Once, during PBC block, I observed two students at the Imagination Center.  Tiny, shy Abby and boisterous, overbearing Nick, were certainly unlikely playmates. But they had already spent a good fifteen minutes happily arranging furniture in a dollhouse, and a handful of dolls had been negotiated and divided between them.  Now they were setting the scene. I like to call this metaplay, and it went something like this:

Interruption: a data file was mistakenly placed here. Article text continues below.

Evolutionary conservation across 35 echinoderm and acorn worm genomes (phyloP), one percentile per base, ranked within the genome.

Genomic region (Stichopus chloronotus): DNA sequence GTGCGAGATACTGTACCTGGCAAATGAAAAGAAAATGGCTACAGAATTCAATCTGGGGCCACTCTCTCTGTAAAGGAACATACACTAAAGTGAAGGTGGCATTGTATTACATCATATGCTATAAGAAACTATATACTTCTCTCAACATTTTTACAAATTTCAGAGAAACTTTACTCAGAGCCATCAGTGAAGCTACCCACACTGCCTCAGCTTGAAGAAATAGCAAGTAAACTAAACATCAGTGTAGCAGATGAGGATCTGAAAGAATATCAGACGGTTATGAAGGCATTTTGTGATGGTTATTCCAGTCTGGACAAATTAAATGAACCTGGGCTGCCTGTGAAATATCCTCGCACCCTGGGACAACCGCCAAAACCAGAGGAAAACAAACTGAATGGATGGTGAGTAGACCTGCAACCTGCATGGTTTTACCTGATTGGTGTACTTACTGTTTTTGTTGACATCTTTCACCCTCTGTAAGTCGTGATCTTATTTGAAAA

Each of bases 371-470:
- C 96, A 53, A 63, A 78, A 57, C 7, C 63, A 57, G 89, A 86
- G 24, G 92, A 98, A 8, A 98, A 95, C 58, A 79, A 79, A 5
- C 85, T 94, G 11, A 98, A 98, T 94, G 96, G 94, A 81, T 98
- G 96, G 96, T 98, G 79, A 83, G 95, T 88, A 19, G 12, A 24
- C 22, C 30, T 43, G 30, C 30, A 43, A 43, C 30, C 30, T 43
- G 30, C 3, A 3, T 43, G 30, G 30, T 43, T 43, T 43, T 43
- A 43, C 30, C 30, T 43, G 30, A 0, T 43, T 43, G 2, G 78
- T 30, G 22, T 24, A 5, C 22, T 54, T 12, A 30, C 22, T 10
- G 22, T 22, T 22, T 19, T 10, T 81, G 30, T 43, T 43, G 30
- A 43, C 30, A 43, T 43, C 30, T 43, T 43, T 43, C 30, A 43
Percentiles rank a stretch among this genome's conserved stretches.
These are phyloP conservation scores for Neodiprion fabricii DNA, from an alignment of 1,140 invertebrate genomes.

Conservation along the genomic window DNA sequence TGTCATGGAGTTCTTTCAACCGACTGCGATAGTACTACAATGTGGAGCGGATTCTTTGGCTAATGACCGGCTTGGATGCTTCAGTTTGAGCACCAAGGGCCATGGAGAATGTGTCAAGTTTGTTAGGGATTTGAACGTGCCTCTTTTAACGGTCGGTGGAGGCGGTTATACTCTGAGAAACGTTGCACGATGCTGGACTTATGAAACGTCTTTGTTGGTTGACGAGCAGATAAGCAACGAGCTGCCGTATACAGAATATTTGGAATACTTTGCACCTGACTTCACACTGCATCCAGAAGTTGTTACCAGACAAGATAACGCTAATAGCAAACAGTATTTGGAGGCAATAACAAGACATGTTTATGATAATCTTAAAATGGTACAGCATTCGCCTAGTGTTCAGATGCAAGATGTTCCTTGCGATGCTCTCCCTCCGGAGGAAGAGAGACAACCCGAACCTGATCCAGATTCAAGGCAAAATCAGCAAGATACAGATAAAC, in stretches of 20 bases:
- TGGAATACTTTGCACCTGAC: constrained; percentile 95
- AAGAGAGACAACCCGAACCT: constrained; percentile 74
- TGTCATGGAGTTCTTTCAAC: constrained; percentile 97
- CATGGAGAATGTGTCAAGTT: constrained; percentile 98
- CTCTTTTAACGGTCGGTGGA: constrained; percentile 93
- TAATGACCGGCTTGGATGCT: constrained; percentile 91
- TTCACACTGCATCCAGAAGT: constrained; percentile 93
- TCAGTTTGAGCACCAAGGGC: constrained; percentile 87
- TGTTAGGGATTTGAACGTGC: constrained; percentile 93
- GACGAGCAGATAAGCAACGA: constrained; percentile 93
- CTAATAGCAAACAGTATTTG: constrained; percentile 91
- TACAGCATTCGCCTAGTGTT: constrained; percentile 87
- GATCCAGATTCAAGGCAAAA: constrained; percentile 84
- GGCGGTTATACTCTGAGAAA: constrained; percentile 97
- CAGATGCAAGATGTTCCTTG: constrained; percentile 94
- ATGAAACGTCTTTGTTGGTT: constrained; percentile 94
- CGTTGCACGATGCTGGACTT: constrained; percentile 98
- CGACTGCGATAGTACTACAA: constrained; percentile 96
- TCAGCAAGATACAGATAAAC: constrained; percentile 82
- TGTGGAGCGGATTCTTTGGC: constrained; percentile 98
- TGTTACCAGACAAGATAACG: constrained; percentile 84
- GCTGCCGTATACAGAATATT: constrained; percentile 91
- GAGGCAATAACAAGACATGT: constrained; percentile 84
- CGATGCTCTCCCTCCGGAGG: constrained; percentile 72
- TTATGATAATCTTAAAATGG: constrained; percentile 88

Nick said, “Pretend I’m the dad and I have to go to work but I can’t find my keys.  And then a robber stole my car. And it’s a mystery.” Abby chirped, “Ok, pretend that I’m from 911.”  Nick began tipping the strategically placed furniture on its side. “And the robber dumped all of the things out to find my car keys, and. . .”  Abby interrupted in alarm- “No, don’t dump the baby crib,” rearranging the block that apparently represented the baby crib, “because the baby is sleeping in there.”  Nick paused, but accepted this demand and continued “ok, pretend. . . .” Amused, I am suddenly reminded of a different kind of “play”- that of adults in an improv group.  The first rule is to accept the other person’s “pretend” and to keep going. But here, shy Abby, half Nick’s size, and definitely half his volume, stopped and altered Nick’s pretend.  For her, tipping the crib was a non-negotiable. The baby was in there. Abby recognized that her ideas mattered, too. And in her play, she was practicing confidence skills and self-efficacy.   And Nick, in order to keep the play going, accepted her demand and continued. He was practicing compromise and perspective taking. In their play, without even realizing it, they were successfully practicing relationship skills– one competency of the five Social and Emotional Competencies recognized as essential for healthy development by C.A.S.E.L.



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